Blockchain and port logistics: a powerful combination

Modern logistics networks are decentralised and include many small and medium sized enterprises. The sector is also strongly data-driven and highly dependent on trust, transparency and security. For example, an average of 28 parties are involved in transporting sea containers, and they exchange data around 200 times on any route to ensure a container reaches its intended destination.

Despite massive increases in the volume of international trade over the last 50 years, most of it is still run on documents that go back to the 14th century,” explains Aljosja Beije, Logistics & Technology Lead at BlockLab and co-author of Blockchain and the Supply Chain: Concepts, Strategies and Practical Applications. “We have digitised but, so far, we have not automated. That’s where blockchain will have a big impact.

Watch Aljosja Beije from Naviporta outline the reasons why blockchain is so valuable to international supply chains.

Lack of trust and inter-connectivity are the main factors behind the current high costs of shipping goods around the world. Each organisation along the supply chain, from banks and customs authorities to import/export companies, have their own systems involving huge amounts of paperwork, a single shipment encompassing over 130 pages of documents, time consuming money transfers, high fraud risk and insurance costs. These processes require constant monitoring and complex financing.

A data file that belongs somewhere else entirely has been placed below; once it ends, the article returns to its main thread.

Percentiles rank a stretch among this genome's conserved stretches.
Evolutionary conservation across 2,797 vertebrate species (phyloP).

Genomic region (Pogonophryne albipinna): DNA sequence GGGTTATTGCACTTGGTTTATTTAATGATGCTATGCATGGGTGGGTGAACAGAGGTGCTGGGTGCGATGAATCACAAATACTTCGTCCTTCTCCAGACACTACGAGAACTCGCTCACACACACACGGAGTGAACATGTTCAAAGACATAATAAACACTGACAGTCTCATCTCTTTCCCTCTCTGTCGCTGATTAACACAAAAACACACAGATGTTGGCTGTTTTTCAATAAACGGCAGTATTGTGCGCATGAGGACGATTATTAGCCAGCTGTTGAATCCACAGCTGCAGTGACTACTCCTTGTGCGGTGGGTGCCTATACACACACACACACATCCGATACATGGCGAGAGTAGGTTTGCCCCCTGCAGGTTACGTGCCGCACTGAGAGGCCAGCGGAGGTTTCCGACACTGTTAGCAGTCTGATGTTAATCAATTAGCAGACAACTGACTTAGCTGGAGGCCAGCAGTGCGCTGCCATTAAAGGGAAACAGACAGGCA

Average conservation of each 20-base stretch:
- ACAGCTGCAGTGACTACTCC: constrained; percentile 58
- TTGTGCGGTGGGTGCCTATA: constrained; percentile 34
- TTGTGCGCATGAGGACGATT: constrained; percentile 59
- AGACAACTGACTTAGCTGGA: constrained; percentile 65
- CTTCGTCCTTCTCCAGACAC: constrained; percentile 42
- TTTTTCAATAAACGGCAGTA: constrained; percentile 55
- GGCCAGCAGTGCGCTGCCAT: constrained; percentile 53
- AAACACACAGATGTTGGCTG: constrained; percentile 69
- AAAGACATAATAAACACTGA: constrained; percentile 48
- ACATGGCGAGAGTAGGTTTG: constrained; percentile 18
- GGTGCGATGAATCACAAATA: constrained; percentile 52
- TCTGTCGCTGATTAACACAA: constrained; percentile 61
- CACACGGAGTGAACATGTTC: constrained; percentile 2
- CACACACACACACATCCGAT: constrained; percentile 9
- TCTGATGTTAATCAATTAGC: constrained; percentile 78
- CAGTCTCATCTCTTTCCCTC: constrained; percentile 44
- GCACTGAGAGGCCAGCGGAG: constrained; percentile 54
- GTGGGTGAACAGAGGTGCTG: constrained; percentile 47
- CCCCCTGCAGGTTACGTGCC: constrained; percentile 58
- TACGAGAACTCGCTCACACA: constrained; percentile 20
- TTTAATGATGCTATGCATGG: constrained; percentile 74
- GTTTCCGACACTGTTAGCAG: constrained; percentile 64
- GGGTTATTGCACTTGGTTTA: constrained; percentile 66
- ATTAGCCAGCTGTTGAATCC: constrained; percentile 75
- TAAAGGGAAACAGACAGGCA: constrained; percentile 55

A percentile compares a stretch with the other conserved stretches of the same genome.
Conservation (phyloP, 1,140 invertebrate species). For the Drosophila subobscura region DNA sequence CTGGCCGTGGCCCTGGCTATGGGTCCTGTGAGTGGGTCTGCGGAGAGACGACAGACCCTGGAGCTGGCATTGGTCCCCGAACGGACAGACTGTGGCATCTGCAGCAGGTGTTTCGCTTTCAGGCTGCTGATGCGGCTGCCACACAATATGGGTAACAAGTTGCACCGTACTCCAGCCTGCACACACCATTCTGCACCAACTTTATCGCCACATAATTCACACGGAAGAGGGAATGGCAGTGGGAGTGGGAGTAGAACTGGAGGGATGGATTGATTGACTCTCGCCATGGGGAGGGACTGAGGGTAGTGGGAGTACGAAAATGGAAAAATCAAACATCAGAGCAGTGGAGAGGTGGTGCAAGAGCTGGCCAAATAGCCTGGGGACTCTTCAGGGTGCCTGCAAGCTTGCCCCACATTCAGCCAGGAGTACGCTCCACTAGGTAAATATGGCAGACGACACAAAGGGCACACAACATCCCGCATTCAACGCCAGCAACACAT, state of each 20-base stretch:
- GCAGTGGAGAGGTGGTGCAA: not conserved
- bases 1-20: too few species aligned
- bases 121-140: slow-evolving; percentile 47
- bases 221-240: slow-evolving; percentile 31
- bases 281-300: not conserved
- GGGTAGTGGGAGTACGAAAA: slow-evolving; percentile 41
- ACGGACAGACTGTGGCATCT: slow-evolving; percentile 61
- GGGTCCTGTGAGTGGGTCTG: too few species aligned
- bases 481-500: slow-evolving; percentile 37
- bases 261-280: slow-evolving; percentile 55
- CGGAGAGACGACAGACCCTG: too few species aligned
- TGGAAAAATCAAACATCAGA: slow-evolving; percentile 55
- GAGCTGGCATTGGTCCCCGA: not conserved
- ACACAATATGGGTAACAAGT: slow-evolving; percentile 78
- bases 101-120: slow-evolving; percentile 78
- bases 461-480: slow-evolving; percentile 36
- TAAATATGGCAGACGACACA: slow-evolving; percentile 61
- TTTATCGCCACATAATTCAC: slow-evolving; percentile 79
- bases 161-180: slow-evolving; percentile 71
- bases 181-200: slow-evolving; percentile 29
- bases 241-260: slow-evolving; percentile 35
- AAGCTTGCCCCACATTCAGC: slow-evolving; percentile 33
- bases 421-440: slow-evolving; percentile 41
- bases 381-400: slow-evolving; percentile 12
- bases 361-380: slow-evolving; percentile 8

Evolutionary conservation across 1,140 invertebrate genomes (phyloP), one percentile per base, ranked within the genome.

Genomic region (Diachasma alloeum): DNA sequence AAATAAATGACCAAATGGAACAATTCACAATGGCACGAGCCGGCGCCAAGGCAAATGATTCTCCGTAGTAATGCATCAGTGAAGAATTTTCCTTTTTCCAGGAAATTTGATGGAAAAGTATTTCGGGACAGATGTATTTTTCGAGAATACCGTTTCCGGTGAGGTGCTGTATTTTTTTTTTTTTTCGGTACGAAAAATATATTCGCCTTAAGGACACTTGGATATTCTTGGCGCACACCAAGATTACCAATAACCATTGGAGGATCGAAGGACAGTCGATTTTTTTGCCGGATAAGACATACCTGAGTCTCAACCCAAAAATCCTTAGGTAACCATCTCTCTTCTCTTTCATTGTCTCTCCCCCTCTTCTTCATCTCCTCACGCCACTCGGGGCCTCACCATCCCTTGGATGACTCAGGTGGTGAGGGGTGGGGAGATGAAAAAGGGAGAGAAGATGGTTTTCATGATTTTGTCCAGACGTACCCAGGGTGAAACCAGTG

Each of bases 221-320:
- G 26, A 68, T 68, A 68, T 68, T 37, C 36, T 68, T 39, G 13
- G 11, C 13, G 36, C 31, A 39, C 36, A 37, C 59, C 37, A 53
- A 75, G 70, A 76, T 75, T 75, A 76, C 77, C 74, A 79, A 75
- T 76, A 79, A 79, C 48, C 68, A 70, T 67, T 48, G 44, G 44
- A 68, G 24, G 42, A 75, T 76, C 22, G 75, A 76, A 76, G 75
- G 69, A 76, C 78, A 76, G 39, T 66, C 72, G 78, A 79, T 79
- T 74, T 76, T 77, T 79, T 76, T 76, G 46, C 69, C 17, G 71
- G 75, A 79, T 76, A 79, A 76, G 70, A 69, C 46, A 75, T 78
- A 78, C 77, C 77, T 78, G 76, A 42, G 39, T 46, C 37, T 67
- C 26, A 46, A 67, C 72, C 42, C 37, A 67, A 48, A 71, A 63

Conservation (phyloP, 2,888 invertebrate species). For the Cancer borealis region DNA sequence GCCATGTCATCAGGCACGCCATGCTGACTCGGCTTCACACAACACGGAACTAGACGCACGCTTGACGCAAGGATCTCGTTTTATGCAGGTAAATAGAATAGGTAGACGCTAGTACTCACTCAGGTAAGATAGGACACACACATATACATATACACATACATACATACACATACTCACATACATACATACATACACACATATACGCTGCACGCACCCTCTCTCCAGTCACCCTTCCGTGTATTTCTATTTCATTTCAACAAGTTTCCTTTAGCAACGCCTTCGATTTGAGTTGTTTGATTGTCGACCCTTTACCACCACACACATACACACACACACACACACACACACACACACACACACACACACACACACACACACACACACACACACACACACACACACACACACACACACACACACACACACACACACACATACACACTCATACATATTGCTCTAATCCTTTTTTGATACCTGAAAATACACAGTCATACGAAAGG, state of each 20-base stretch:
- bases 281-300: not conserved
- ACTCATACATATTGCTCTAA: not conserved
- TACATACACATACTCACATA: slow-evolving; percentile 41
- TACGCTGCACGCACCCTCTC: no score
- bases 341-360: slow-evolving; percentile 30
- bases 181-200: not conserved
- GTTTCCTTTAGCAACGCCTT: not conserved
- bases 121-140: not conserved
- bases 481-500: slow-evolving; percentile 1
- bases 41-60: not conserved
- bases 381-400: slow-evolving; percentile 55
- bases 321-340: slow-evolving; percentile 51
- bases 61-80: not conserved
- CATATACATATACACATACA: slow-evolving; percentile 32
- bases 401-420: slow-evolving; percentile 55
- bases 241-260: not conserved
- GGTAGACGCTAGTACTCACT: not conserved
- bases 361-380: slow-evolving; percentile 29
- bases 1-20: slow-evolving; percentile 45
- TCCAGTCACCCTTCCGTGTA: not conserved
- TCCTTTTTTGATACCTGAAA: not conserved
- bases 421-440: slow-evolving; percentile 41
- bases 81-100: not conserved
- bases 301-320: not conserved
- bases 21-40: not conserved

In decentralised networks of companies and institutions, without a single overarching authority, efficient co-ordination and trust is essential. Blockchain not only simplifies processes, it enhances levels of trust because manipulating or deleting data is virtually impossible. As such, the technology could be a critical enabler for secure, controlled and scalable data sharing across the logistics and maritime sector. It would allow logistics service providers to disclose goods, money and information streams flexibly, securely and simultaneously, while reducing costs.

This technology offers the potential, for example, to track and safely monitor the (often perishable) content of sea containers, reduce administrative costs and improve traceability. This is hugely significant. The cost of the documentation required to process and administer goods represents, on average, one-fifth of the costs of physical transport. According to the World Economic Forum*, reducing these barriers could boost worldwide trade by $1Trillion in the next 10 years.

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